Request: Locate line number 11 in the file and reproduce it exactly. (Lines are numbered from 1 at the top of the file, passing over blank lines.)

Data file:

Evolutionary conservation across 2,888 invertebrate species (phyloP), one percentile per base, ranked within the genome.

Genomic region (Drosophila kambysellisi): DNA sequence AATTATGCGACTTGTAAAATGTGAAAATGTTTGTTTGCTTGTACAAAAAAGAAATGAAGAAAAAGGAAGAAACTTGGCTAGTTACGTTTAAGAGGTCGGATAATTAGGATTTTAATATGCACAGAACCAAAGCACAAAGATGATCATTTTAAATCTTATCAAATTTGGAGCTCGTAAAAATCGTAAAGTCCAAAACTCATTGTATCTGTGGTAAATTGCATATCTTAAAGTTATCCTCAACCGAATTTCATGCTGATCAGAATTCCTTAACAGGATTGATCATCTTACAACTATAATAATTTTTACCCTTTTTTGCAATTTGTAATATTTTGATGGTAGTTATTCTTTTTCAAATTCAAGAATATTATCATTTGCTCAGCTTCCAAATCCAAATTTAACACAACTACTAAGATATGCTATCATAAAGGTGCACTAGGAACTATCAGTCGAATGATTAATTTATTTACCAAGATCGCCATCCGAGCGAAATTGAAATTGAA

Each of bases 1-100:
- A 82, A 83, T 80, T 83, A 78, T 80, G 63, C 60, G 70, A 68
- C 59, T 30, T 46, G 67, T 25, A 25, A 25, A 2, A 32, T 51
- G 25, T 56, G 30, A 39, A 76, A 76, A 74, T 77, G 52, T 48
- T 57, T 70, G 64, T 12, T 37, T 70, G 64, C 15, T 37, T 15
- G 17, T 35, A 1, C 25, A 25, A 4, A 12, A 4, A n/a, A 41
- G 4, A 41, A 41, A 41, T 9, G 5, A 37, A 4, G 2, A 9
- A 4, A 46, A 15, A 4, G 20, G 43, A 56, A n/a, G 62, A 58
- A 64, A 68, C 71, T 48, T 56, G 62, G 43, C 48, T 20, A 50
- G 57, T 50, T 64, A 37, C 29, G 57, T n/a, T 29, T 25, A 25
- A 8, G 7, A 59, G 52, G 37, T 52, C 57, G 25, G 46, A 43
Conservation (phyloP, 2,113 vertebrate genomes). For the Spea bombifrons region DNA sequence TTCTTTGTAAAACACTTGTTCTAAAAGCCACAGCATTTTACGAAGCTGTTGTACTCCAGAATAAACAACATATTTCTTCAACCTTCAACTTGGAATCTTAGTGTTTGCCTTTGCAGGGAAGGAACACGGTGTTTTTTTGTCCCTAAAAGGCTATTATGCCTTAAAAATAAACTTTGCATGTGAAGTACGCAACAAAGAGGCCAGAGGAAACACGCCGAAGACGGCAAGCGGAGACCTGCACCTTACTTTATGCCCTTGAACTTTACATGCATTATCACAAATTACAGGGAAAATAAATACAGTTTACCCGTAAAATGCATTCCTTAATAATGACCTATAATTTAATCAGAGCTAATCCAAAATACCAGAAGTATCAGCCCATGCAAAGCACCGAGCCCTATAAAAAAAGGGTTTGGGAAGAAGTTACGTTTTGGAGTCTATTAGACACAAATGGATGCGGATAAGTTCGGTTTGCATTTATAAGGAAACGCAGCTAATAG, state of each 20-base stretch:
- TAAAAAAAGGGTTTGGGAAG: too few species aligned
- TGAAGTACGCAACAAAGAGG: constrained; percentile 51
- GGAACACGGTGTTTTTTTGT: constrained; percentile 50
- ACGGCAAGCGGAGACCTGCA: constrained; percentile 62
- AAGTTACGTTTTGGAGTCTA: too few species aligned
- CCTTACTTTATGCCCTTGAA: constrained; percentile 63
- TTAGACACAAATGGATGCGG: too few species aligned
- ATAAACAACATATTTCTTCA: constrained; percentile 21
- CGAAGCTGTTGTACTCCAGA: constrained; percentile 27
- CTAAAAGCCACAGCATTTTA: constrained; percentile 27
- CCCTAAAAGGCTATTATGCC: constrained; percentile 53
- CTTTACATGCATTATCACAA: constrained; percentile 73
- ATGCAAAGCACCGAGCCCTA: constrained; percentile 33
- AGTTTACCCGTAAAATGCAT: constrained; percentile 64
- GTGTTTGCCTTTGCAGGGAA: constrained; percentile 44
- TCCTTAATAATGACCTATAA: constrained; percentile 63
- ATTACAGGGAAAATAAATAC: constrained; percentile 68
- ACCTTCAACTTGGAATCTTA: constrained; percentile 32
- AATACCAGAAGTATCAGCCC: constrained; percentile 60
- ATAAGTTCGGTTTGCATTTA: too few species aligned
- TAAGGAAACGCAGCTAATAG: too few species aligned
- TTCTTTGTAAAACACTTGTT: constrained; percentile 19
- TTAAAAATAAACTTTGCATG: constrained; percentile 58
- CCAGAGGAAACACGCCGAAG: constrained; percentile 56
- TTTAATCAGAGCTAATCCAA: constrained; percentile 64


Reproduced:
- A 64, A 68, C 71, T 48, T 56, G 62, G 43, C 48, T 20, A 50